When Sunday’s AP College Football Top 25 ranking came out, I felt cheated as a fan of college football. Not cheated by the fact Wisconsin got booted from the top 10, or that Oklahoma was exiled to the No. 25 slot after a loss to then-No. 3 Ohio State.

No, I felt cheated that North Dakota State was snubbed from breaking the AP Top 25. Again.

North Dakota State’s win over No. 11 Iowa, slight though it was, proved the Bison’s capability of playing with ranked opponents, and showed that their rightful place is on a list with the best 25 teams in the country. It was the Bison’s first win against an FBS-ranked team and sixth straight win against an FBS opponent since 2010. They’re the best team in the FCS, as evident by their No. 1 status in the subdivision, and that fact that they’ve won five straight national titles.

It’s not like NDSU is an underdog. This isn’t a charity request. They produced a superstar-caliber NFL quarterback in Carson Wentz, repeatedly put together an offensive line comparable to any FBS team (save Alabama), and use the most proficient and consistent offensive strategy in the country with an equally damaging defense. They’re untouchable. In 2013 they went 15-0 on their way to their third straight national title. The only other team to do that was a Randy Moss-led Marshall team (now an FBS school) as they knocked off Montana 49-29 in the 1996 championship.

FCS wins, in the eyes of FBS-loving sports writers, mean nothing. Writers are biased, giving ranking priority to often inferior FBS schools. To AP voters, NDSU didn't win Saturday's game 23-21, Iowa lost. It's part of the baggage that comes with being an FCS team: Harsher critiques from AP voters and less exposure.

Saturday afternoon the AP reportedly sent an email to all eligible voters stating that NDSU is eligible for votes. The Bison received 74 points in Sunday’s new poll, the most of any FCS team. They came in at 27th in the country (unranked), tied with UCLA and just ahead of Boise State. They were still close to 200 points shy of No. 25 Oklahoma, however.

On paper, NDSU is an unattractive option to bear the 25th rank. Their players are not five-star recruits, they don’t have massive TV contracts, they don’t have a nation-wide fanbase and they play in Fargo, North Dakota. The stigma attached to the FCS drags the Bison down. They shouldn’t be punished because they have fewer fans attending home games than FBS schools (a requirement to play in the FBS). They should be rewarded for consistent, dominating play and an classic finish against the defending Big 10 champions.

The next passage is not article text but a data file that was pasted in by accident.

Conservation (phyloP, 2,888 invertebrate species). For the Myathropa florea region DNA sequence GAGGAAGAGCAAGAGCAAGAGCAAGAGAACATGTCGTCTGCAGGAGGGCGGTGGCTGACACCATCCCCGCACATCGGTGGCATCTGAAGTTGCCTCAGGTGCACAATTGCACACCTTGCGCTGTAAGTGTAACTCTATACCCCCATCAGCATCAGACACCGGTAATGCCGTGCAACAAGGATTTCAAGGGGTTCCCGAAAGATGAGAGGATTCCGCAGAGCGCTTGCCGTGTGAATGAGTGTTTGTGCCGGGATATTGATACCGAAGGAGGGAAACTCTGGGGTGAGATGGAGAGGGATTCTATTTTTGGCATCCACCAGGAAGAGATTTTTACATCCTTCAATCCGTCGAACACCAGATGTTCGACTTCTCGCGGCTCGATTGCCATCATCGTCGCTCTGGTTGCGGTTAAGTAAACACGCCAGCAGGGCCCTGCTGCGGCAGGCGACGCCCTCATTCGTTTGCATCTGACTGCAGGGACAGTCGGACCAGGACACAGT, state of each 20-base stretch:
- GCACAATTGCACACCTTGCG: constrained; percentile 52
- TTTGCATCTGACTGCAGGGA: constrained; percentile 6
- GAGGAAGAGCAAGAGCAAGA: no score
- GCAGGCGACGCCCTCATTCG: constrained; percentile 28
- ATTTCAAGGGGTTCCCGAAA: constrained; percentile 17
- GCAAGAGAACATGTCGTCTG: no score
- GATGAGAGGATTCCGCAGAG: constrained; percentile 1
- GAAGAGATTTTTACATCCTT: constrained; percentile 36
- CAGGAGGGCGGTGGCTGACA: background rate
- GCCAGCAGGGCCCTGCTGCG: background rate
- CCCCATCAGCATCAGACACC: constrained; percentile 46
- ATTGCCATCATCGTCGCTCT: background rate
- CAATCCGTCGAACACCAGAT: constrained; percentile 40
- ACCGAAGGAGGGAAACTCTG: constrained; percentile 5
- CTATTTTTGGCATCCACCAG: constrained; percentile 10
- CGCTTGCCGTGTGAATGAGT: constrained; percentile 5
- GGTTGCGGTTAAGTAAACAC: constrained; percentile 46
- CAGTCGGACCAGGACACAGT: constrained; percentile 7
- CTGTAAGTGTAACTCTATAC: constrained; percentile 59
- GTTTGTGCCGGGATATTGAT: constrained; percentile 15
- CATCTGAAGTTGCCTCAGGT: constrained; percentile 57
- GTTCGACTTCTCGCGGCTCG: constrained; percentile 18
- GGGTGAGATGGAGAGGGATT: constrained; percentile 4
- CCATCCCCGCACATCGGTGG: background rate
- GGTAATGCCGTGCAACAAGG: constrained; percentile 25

Writers can get caught up in nostalgia, which happens way too often with the AP Top 25. A ranking without Oklahoma?! Blasphemy! Sticking with traditional powerhouses makes for better TV. Talking about No. 25 Oklahoma sounds much sexier than just plain old Oklahoma. In the mind of the average football fan, it’s the difference between “Are they even good this year?” and “I can’t wait to watch the Sooners play.” Oklahoma has more fans. More fans bring more viewers. The "25" next to their name makes for better ratings and attracts more attention to college football. The top 25 list is a private party for only the rich and powerful.

The Bison are a legitimate powerhouse. Though a No. 25 mark means less to the Bison than the No. 1 they receive in the FCS ranking, it shows that college football is not all about the big-name schools staying in spots they ought to be. It creates solidarity within the sport, which creates growth.

The fact that NDSU got snubbed speaks volumes about college football culture. The wealthy and powerful will stay that way, and anybody hoping to steal just a glimpse of that spotlight will have the door slammed in their face.

Nick Puckett